This global blaze has all the potential to make the Presidential poll road next March a difficult terrain that, not until so long, was being seen as an easy transition for the Prime Minister Putin to the President Putin. And unlike its peer battlegrounds, Russia has deeper internet penetration and largest social media usage in Europe. Also, a major chunk of the Russian population gets its news from the uncensored websites and given the response that the protests are getting, it is bound to explode. An interesting development is an eye-opening pointer about role of the social media in the current Russian protests. To avoid controversies on who would address the December 24 rally at the Sakharov square, online voting was invited by the organizers and a meeting to analyze the preferences was webcast live on December 22. After much debate and discussion and tallying the results with Facebook voting, some controversial names were removed and an optimized list was prepared that began with Aleksei Navalny.
Whoa! Indeed, it is akin to taking the social media usage to its next level in organizing mass protests in a society where the mainstream media is tightly regulated. With instant feedback and real time development information, social networking can supplement the ground movements immensely and the same thing is happening in Russia. Similar things happened and are happening in different countries witnessing the Arab Spring. Social networking is nullifying the information gap between the protesters and the prospective protesters.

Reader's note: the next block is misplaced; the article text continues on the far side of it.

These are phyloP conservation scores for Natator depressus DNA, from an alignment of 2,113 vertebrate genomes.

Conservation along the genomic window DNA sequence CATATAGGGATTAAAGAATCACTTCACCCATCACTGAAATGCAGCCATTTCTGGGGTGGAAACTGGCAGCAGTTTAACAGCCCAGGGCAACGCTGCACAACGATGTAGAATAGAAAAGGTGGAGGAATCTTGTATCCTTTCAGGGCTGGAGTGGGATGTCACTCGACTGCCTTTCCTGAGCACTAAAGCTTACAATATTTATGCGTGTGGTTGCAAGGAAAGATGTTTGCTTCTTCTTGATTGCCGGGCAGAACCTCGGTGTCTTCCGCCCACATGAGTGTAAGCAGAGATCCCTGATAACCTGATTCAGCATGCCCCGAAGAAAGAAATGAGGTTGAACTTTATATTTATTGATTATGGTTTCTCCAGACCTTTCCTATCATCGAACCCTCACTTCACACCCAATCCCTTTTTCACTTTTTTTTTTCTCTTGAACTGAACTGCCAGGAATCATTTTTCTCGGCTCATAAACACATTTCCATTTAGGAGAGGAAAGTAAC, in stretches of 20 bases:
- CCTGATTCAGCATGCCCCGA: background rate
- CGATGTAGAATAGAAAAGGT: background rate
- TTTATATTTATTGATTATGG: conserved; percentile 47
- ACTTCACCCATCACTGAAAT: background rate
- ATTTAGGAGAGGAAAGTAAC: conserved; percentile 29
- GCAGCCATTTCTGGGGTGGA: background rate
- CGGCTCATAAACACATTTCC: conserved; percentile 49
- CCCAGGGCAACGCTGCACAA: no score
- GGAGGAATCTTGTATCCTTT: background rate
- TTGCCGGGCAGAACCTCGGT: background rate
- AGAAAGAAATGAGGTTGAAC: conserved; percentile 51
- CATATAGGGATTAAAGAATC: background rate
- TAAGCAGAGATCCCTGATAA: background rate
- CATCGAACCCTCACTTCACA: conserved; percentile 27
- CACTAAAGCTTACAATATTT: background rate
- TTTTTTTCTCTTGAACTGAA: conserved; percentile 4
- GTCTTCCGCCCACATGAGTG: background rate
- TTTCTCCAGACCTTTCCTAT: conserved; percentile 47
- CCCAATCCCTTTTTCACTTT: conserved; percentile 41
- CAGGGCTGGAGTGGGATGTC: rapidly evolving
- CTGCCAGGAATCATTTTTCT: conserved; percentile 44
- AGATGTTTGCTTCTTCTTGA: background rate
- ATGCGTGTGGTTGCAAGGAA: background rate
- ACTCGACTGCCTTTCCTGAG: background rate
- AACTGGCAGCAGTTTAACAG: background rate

Though Putin is looking to be in dismissive mode over it, the central Moscow leadership looks worried if not shrugged. Topmost security officials are making noise about regulating the internet content and they look serious in their intent. Can they do it given the allegations that every internet communication in Russia is already routed through the FSB? Might be! For the moment, it has happened so fast that the Russian authorities couldn’t react on it in the same way as it happened in Tunisia. By the time Zine Ben Ali realized the Facebook chatter was strong enough to sustain the ground movement, it was too late. Putin has one factor supporting him. He brought stability to a chaotic country and still, Russians have no alternative political figure who could replace him in Russia though analysts are pitching Navalny against him that is shady given the ultranationalist and Fascist overtures of Navalny. But at the same time, it is also equally true that Putin’s popularity has eroded rapidly reaching to a career low of 40 per cent while United Russia has now only slim majority in the Duma though, now everyone accepts the December 4 elections were rigged. It indicates United Russia may lose the majority it the fair elections are held or Putin may have negative surprises in the store if the movement keeps on growing and if the millions more join the protests before the March 2012 Presidential polls. Putin may choose reform and openness (Perestroika and Glasnost of Democratic Russia) or can chart the ruthless territory of suppression. For the moment, he seems to have chosen the later one as the Russian protest movement saw more outcry to denounce the government after the opposition activist and leader of the Left Front group Sergei Udaltsov was sentenced for 10 more days today extending his jail sentence of 15 days for participating in the rallies after the parliamentary elections on December 4.
What next for Russians? What next for Putin? What next for Russia?
What next for Russian protests?